Therapeutic Communication Issues with a Dying Client

Talking about demise is something many people don’t feel comfortable bringing up (Catalano, 2015). It is one of the most challenging scenarios that can arise for physicians and nurses when communicating with a dying client. It’s very awkward and challenging to face the patient due to emotional roadblocks. Hence, it is very critical for the physician to be mentally healthy especially when assisting patients who are on the verge of dying (Loerzel, & Conner, 2016). Recent studies have found that more medical teams experience a decline in lack of therapeutic communication in empathy, openness, honesty, body language, and understanding for their patients, as they get further along in their training (Morrison-Valfre, 2016). Consequently, using medical terminology, to convey information to patients who are illiterate may be a drawback to encourage the client.

Therapeutic communication is a very influential tool of the interface, which is used to assist in the relationship between the patient and the healthcare providers (Gilbert, & Evans, 2014). It encourages the efficient exchanging of information as the practitioner may use curative communication skills to relay information to the patient as well as inspire the patient to understand patient’s responses to health troubles hence help in making a decision. Therapeutic communication acts as a healing art to people with needs and the sick (Hawthorn, 2015). Proper interaction between the nurse and the patient enhances the patient’s contribution in their treatment. Likewise, these reduce anxiety, improve patient’s compliance and develop the therapeutic interpersonal connection hence prolonging the patient’s life expectancy.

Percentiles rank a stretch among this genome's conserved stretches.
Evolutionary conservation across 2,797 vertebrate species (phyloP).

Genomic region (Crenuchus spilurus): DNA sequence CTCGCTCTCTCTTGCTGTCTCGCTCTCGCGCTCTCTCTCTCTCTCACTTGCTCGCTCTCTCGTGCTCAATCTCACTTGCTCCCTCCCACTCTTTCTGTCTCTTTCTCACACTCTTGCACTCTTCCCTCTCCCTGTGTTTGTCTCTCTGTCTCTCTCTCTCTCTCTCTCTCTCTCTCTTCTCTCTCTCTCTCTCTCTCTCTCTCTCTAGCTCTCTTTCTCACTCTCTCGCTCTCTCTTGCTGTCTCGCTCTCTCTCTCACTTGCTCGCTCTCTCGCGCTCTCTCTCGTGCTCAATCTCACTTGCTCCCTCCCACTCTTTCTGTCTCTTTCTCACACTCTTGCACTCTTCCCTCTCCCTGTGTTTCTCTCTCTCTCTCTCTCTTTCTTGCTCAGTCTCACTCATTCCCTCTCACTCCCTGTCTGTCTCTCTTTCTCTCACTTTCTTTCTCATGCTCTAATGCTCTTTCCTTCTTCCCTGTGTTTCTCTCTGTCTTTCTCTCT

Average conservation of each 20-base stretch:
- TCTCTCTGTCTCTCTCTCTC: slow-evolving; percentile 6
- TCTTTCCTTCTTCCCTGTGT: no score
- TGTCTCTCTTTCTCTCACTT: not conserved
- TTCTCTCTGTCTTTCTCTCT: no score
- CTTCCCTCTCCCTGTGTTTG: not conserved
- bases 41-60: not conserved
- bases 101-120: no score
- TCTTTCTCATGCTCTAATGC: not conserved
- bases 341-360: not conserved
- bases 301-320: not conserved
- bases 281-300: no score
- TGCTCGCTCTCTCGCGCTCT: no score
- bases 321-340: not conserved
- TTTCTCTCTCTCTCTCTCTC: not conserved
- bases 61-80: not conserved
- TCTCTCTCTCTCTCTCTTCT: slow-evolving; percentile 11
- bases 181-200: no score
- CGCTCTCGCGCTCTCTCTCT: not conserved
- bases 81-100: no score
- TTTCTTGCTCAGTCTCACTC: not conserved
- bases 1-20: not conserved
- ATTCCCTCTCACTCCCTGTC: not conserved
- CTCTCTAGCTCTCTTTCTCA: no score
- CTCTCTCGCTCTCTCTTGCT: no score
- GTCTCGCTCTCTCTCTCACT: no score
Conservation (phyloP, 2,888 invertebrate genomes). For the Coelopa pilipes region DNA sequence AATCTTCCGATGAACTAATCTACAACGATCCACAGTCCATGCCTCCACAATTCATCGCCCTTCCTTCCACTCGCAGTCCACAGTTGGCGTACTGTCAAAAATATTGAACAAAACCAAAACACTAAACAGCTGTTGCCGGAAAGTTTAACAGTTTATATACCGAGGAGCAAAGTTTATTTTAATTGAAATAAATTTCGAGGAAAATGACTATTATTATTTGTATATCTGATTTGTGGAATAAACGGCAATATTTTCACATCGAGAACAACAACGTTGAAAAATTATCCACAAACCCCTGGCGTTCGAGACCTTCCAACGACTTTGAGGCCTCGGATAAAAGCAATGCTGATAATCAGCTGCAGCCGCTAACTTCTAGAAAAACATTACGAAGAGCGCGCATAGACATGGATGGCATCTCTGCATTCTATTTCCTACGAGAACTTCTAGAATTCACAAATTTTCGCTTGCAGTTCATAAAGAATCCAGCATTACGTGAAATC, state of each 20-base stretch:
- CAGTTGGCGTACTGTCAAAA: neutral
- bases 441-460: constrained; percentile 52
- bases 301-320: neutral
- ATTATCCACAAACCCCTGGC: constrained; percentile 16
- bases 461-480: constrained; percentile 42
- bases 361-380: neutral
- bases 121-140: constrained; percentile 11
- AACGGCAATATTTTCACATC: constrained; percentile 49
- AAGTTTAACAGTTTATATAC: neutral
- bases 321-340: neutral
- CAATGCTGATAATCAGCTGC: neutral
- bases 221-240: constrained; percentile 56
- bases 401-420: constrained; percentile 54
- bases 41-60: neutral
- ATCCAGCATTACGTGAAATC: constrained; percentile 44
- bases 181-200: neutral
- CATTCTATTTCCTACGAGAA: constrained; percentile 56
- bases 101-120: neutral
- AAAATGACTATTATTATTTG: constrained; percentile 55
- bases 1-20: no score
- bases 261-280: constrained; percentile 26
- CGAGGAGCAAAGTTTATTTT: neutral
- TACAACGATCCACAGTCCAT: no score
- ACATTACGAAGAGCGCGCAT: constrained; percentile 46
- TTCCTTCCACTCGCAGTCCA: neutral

Currently, numerous practices have been adopted where proper training is provided to the healthcare providers to practice openness, adequate communication skills and building corroborative interpersonal communication with the patient. Similarly, people are advised through mass media to create self-awareness by collaborating with the physicians to facilitate inquiry in times of difficulties (Bentley, O’connor, Shaw, & Breen, 2017).